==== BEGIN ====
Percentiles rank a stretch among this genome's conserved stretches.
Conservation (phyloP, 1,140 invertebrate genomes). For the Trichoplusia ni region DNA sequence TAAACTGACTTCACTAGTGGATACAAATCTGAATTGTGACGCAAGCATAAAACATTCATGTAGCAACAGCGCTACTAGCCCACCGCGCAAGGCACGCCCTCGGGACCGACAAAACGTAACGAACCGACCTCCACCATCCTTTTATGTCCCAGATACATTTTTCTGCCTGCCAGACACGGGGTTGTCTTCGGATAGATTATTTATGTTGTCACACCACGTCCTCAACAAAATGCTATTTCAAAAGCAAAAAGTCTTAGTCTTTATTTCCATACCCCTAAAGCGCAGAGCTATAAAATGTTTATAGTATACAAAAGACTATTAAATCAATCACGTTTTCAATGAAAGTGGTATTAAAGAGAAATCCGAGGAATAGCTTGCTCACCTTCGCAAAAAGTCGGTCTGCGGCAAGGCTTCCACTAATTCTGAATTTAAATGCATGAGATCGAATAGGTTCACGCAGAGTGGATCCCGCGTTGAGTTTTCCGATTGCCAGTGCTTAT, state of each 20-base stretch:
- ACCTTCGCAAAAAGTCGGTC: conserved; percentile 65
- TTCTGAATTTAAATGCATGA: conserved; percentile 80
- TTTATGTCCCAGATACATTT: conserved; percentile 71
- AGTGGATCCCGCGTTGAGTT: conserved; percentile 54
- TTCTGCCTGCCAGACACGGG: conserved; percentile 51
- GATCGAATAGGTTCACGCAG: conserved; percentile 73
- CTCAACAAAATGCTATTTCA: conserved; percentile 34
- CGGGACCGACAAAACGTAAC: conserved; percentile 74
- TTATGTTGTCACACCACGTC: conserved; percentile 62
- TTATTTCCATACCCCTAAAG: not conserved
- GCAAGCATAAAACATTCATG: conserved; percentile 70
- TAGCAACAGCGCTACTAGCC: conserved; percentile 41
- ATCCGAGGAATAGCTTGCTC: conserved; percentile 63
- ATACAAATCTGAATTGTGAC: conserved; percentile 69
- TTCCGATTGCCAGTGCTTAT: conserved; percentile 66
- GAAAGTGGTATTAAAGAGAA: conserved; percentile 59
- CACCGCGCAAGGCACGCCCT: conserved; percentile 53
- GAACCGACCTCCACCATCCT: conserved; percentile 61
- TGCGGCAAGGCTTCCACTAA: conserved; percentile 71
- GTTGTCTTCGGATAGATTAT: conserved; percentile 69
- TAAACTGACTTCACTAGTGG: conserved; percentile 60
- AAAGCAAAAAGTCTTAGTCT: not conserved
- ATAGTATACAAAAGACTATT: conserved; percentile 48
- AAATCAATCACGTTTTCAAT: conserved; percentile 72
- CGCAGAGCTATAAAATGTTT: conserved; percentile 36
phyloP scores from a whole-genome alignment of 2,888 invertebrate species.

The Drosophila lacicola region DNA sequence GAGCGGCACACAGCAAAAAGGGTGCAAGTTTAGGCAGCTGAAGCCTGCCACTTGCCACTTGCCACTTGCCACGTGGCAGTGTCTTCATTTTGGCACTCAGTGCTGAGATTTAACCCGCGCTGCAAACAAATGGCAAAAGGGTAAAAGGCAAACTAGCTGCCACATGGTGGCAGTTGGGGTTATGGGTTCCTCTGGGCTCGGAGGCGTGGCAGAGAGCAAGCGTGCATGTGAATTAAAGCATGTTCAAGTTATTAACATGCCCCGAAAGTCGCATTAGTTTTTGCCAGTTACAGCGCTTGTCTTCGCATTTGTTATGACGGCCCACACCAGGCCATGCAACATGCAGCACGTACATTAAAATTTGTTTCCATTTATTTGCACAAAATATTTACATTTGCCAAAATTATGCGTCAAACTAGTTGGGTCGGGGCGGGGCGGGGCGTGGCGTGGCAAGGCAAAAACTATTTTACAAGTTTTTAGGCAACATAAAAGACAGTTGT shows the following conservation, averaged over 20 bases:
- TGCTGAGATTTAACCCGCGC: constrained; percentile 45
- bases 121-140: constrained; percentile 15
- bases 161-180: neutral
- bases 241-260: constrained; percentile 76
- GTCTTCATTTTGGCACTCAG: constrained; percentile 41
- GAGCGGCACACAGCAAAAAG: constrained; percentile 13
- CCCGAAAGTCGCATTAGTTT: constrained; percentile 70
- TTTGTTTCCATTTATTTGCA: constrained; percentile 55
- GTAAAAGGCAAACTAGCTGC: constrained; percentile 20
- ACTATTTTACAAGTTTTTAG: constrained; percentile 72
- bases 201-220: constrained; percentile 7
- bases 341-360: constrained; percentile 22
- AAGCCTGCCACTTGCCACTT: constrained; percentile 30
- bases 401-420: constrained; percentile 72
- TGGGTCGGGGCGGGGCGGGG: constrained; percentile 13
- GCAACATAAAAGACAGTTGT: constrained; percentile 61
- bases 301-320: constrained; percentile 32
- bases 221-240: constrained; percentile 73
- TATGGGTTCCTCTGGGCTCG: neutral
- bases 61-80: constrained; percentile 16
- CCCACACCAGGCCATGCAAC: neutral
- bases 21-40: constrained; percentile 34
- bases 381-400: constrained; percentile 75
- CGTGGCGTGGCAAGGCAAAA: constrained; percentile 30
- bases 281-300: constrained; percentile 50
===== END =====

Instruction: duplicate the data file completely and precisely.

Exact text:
Percentiles rank a stretch among this genome's conserved stretches.
Conservation (phyloP, 1,140 invertebrate genomes). For the Trichoplusia ni region DNA sequence TAAACTGACTTCACTAGTGGATACAAATCTGAATTGTGACGCAAGCATAAAACATTCATGTAGCAACAGCGCTACTAGCCCACCGCGCAAGGCACGCCCTCGGGACCGACAAAACGTAACGAACCGACCTCCACCATCCTTTTATGTCCCAGATACATTTTTCTGCCTGCCAGACACGGGGTTGTCTTCGGATAGATTATTTATGTTGTCACACCACGTCCTCAACAAAATGCTATTTCAAAAGCAAAAAGTCTTAGTCTTTATTTCCATACCCCTAAAGCGCAGAGCTATAAAATGTTTATAGTATACAAAAGACTATTAAATCAATCACGTTTTCAATGAAAGTGGTATTAAAGAGAAATCCGAGGAATAGCTTGCTCACCTTCGCAAAAAGTCGGTCTGCGGCAAGGCTTCCACTAATTCTGAATTTAAATGCATGAGATCGAATAGGTTCACGCAGAGTGGATCCCGCGTTGAGTTTTCCGATTGCCAGTGCTTAT, state of each 20-base stretch:
- ACCTTCGCAAAAAGTCGGTC: conserved; percentile 65
- TTCTGAATTTAAATGCATGA: conserved; percentile 80
- TTTATGTCCCAGATACATTT: conserved; percentile 71
- AGTGGATCCCGCGTTGAGTT: conserved; percentile 54
- TTCTGCCTGCCAGACACGGG: conserved; percentile 51
- GATCGAATAGGTTCACGCAG: conserved; percentile 73
- CTCAACAAAATGCTATTTCA: conserved; percentile 34
- CGGGACCGACAAAACGTAAC: conserved; percentile 74
- TTATGTTGTCACACCACGTC: conserved; percentile 62
- TTATTTCCATACCCCTAAAG: not conserved
- GCAAGCATAAAACATTCATG: conserved; percentile 70
- TAGCAACAGCGCTACTAGCC: conserved; percentile 41
- ATCCGAGGAATAGCTTGCTC: conserved; percentile 63
- ATACAAATCTGAATTGTGAC: conserved; percentile 69
- TTCCGATTGCCAGTGCTTAT: conserved; percentile 66
- GAAAGTGGTATTAAAGAGAA: conserved; percentile 59
- CACCGCGCAAGGCACGCCCT: conserved; percentile 53
- GAACCGACCTCCACCATCCT: conserved; percentile 61
- TGCGGCAAGGCTTCCACTAA: conserved; percentile 71
- GTTGTCTTCGGATAGATTAT: conserved; percentile 69
- TAAACTGACTTCACTAGTGG: conserved; percentile 60
- AAAGCAAAAAGTCTTAGTCT: not conserved
- ATAGTATACAAAAGACTATT: conserved; percentile 48
- AAATCAATCACGTTTTCAAT: conserved; percentile 72
- CGCAGAGCTATAAAATGTTT: conserved; percentile 36
phyloP scores from a whole-genome alignment of 2,888 invertebrate species.

The Drosophila lacicola region DNA sequence GAGCGGCACACAGCAAAAAGGGTGCAAGTTTAGGCAGCTGAAGCCTGCCACTTGCCACTTGCCACTTGCCACGTGGCAGTGTCTTCATTTTGGCACTCAGTGCTGAGATTTAACCCGCGCTGCAAACAAATGGCAAAAGGGTAAAAGGCAAACTAGCTGCCACATGGTGGCAGTTGGGGTTATGGGTTCCTCTGGGCTCGGAGGCGTGGCAGAGAGCAAGCGTGCATGTGAATTAAAGCATGTTCAAGTTATTAACATGCCCCGAAAGTCGCATTAGTTTTTGCCAGTTACAGCGCTTGTCTTCGCATTTGTTATGACGGCCCACACCAGGCCATGCAACATGCAGCACGTACATTAAAATTTGTTTCCATTTATTTGCACAAAATATTTACATTTGCCAAAATTATGCGTCAAACTAGTTGGGTCGGGGCGGGGCGGGGCGTGGCGTGGCAAGGCAAAAACTATTTTACAAGTTTTTAGGCAACATAAAAGACAGTTGT shows the following conservation, averaged over 20 bases:
- TGCTGAGATTTAACCCGCGC: constrained; percentile 45
- bases 121-140: constrained; percentile 15
- bases 161-180: neutral
- bases 241-260: constrained; percentile 76
- GTCTTCATTTTGGCACTCAG: constrained; percentile 41
- GAGCGGCACACAGCAAAAAG: constrained; percentile 13
- CCCGAAAGTCGCATTAGTTT: constrained; percentile 70
- TTTGTTTCCATTTATTTGCA: constrained; percentile 55
- GTAAAAGGCAAACTAGCTGC: constrained; percentile 20
- ACTATTTTACAAGTTTTTAG: constrained; percentile 72
- bases 201-220: constrained; percentile 7
- bases 341-360: constrained; percentile 22
- AAGCCTGCCACTTGCCACTT: constrained; percentile 30
- bases 401-420: constrained; percentile 72
- TGGGTCGGGGCGGGGCGGGG: constrained; percentile 13
- GCAACATAAAAGACAGTTGT: constrained; percentile 61
- bases 301-320: constrained; percentile 32
- bases 221-240: constrained; percentile 73
- TATGGGTTCCTCTGGGCTCG: neutral
- bases 61-80: constrained; percentile 16
- CCCACACCAGGCCATGCAAC: neutral
- bases 21-40: constrained; percentile 34
- bases 381-400: constrained; percentile 75
- CGTGGCGTGGCAAGGCAAAA: constrained; percentile 30
- bases 281-300: constrained; percentile 50